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Clause 3—(Reduction Of Imprisonment On Payment Of Instalments Of Fine)

Volume 65: debated on Monday 20 July 1914

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(1) Where an offender is liable to be imprisoned in respect of the non-payment of any sum of money adjudged to be paid by a conviction or order of a Court of Summary Jurisdiction, and the offender before the issue of a warrant of commitment pays, to any person authorised to receive the same, any sum in part payment of the sum adjudged to be paid, the period for which he is liable to be imprisoned shall thereupon be reduced by a number of days bearing, as nearly as possible, the same proportion to the total number of days for which the offender is sentenced to be imprisoned as the sum paid bears to the sum adjudged to be paid.

(2) Where a person is sentenced to imprisonment or committed to prison in respect of the non-payment of any sum of money adjudged to be paid by a conviction or order of a Court of Summary Jurisdiction, there shall be stated in the conviction order or warrant of commitment the amount, omitting fractions of a penny, the payment of which represents an abatement of one day's imprisonment, and no part payment shall be accepted under this Section, or under Section nine of the Prison Act, 1898, unless the amount of the part payment is the amount so stated in the conviction or order, or, as the case may be, in the warrant of commitment, or some multiple thereof.

I beg to move to leave out the words from the word "imprisoned" ["to be imprisoned shall thereupon"] in Sub-section (1) to the end of the Clause, and to insert instead thereof the words "may thereupon be reduced by the Court by such period as the Court may think fit."

The Clause provides that, when the magistrates impose a fine with the option of imprisonment and part of the fine is paid, you are to reduce the amount of imprisonment by a certain number of days or hours, and also that on every conviction you are to do a sum in proportion. You are to put on the back of the conviction, or somewhere upon it, the information that for every shilling the prisoner pays he is to get off so many hours or minutes in prison. Whatever the fine is, you have to work that out on the back of the conviction. The meaning of a sentence is this: "We think your offence deserves a fine of, say, 10s. If you do not pay that fine, we think you ought to go to prison for a week, or whatever the time may be." It does not mean that if he pays 5s. he will get off for four days. There is one fine which he has to pay, and if it is not paid he mast go to prison. He must pay the whole fine or go to prison for the whole time. What is proposed here would impose a great deal of work on clerks and others if fines are to be cut up in this way, and if the document is to show how much imprisonment the man is to get off in respect of the payments made. I am sure if the Clause passes in this form, the amount paid in fines will be enormously reduced. You are making it difficult to administer justice, and the alternative I suggest is that instead of this elaborate system you should enable the bench to do what, of course, they are fairly entitled to do, namely, to reduce the period as they think fit. I think that would be much simpler, and it would save a great deal of trouble.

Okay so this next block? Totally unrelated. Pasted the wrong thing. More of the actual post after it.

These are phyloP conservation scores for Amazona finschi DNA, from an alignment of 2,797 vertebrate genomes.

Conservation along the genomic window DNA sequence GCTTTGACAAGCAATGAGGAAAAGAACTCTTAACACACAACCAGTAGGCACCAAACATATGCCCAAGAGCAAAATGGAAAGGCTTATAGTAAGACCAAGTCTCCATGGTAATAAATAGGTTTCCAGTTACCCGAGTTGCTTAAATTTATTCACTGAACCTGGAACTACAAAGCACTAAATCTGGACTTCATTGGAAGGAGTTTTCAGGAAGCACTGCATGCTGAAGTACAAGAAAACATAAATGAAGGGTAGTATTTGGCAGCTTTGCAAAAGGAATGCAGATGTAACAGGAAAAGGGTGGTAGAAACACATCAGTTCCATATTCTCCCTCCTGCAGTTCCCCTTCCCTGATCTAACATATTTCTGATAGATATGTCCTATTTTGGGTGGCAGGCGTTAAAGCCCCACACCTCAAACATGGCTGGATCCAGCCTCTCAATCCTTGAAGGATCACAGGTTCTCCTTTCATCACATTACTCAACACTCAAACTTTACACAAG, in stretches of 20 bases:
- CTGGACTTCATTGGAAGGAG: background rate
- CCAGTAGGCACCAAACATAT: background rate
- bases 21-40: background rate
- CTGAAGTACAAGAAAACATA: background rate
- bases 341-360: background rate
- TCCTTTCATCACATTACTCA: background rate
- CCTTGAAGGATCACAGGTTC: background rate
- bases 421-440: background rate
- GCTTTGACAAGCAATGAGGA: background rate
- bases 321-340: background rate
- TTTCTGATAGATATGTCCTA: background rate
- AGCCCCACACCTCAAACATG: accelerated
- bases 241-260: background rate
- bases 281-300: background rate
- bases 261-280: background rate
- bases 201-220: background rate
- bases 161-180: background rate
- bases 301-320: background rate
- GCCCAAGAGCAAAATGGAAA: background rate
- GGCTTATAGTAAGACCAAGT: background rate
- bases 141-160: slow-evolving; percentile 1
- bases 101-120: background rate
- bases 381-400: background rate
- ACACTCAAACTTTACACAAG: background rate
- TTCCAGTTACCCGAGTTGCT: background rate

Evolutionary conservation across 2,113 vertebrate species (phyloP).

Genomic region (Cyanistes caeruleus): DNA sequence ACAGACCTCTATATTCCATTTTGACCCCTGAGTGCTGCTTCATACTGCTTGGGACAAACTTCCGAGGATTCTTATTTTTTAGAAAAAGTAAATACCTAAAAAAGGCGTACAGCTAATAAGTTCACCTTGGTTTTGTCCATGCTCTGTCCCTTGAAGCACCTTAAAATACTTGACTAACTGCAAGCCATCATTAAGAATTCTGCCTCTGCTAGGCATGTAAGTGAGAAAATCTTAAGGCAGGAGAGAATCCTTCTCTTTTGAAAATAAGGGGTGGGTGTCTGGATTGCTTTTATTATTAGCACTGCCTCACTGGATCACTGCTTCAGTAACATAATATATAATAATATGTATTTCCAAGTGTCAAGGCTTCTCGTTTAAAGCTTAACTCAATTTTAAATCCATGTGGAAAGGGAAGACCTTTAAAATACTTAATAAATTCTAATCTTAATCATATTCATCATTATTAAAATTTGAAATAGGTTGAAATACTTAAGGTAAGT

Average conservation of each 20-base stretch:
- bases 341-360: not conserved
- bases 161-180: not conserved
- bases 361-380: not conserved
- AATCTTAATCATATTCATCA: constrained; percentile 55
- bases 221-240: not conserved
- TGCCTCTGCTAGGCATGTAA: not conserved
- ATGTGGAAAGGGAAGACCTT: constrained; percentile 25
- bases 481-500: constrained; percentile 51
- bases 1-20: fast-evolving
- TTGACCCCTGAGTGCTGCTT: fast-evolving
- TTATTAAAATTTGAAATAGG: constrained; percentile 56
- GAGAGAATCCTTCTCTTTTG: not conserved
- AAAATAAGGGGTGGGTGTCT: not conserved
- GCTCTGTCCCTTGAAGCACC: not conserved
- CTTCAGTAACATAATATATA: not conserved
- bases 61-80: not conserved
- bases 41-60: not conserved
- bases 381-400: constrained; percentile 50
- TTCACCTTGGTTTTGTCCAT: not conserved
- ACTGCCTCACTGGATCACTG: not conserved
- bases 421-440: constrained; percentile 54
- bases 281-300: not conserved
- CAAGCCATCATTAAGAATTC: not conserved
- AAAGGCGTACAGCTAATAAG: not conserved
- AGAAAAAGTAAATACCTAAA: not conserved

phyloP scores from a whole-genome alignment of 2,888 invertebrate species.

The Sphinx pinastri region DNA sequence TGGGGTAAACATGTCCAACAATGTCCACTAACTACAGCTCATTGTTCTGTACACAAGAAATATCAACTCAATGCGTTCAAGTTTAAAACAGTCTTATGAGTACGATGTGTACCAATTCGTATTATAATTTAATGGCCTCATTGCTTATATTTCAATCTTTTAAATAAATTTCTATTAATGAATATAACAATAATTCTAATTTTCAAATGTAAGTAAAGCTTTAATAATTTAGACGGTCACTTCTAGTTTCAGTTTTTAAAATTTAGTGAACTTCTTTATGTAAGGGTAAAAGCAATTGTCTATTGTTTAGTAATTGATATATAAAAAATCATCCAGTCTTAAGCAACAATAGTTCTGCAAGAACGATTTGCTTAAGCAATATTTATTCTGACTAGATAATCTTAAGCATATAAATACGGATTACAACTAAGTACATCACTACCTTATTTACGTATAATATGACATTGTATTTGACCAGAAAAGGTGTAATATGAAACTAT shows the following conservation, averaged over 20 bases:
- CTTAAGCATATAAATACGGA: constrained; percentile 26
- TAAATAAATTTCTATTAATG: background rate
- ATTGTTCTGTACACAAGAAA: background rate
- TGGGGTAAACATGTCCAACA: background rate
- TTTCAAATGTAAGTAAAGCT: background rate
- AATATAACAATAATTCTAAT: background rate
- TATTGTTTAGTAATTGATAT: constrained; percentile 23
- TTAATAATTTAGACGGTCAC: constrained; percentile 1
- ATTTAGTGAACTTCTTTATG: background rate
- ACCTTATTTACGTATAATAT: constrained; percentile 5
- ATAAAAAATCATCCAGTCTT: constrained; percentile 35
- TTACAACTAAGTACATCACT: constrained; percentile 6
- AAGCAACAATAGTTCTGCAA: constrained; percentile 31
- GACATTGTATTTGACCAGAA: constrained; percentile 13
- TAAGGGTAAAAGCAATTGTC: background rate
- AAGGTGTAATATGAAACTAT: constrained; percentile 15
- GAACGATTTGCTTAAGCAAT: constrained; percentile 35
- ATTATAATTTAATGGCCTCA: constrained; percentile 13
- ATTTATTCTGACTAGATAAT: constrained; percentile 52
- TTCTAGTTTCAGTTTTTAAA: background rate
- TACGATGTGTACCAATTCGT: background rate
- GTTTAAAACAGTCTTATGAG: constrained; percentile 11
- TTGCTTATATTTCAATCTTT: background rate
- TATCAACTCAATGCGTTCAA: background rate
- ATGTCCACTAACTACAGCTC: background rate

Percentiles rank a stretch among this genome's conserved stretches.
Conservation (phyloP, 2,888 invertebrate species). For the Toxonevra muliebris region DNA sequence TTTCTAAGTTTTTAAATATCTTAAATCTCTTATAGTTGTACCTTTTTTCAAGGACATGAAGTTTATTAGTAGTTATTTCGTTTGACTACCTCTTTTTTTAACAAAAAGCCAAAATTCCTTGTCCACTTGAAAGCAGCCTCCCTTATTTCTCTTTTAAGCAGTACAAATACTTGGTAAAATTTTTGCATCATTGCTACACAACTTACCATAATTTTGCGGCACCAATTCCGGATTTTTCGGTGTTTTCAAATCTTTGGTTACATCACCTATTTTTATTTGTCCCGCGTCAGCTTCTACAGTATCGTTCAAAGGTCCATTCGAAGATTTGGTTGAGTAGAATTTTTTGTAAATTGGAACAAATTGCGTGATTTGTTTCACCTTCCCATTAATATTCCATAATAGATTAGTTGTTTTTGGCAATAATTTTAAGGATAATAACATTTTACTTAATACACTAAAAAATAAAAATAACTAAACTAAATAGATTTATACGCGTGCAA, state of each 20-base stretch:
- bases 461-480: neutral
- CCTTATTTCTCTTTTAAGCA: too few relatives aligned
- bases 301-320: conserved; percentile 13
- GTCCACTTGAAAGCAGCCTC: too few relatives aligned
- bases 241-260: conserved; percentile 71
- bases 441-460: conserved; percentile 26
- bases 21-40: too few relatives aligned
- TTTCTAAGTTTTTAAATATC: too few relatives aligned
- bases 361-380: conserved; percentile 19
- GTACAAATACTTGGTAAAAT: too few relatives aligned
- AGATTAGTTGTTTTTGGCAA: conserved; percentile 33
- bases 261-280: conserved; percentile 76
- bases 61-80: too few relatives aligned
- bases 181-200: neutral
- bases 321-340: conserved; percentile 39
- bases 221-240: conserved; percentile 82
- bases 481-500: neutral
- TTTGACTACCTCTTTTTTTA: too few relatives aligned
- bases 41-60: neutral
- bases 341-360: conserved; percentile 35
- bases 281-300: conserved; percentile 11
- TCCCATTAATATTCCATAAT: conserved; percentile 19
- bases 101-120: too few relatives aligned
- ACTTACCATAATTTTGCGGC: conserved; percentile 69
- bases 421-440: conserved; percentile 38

I beg to second the Amendment.

I really do not know what would happen if the magistrates, in addition to having clear brains to hear the evidence, are also to be expert mathematicians. My opinion is that the hon. Member for Stirling, who on the Finance Bill gave us an Amendment which was a problem in mathematics, would have to be appointed to every Court to work out what these fines would come to. My hon. and learned Friend's Amendment is much simpler, and I hope the Home Secretary will accept it.

The hon. and learned Member who moved the Amendment has, I think, omitted from notice the fact that this Clause is already the law after commitment. All we propose to do is that where a defendant is liable to be imprisoned in respect of the non-payment of a fine, and that he pays a certain amount before his imprisonment, the period of imprisonment shall be reduced in proportion to the amount which he has paid. Under the existing law, if, after the commitment warrant is issued, and the prisoner is taken to prison, a payment is made, say, of half a fine, he will then get a reduction of his imprisonment in proportion to that amount. What we ask is that the same law shall be applied before he goes to prison as exists now after he goes to prison. It is most desirable that a prisoner should know how much his sentence shall be reduced by paying a certain amount. A prisoner's friends may be able to find something for him. It is a small change in the law, and is most desirable.

I do not see how the Amendment moved by the hon. and learned Member for Kingston could work. If a man is sentenced to seven days' imprisonment in default of paying a fine, and, after serving portion of it, pays part of the fine, the Court is to have power to reduce the period of imprisonment. But the Court may not be sitting at the time. Under Clause 3, Sub-section (1), the reduction is automatic, and requires no sitting of the Court, which in many cases sits only once a week, so that in its present form the Amendment would not work.

The answer to the hon. and learned Member for Oldham is that Courts are constantly summoned at short notice to deal with matters requiring attention.

Amendment, by leave, withdrawn.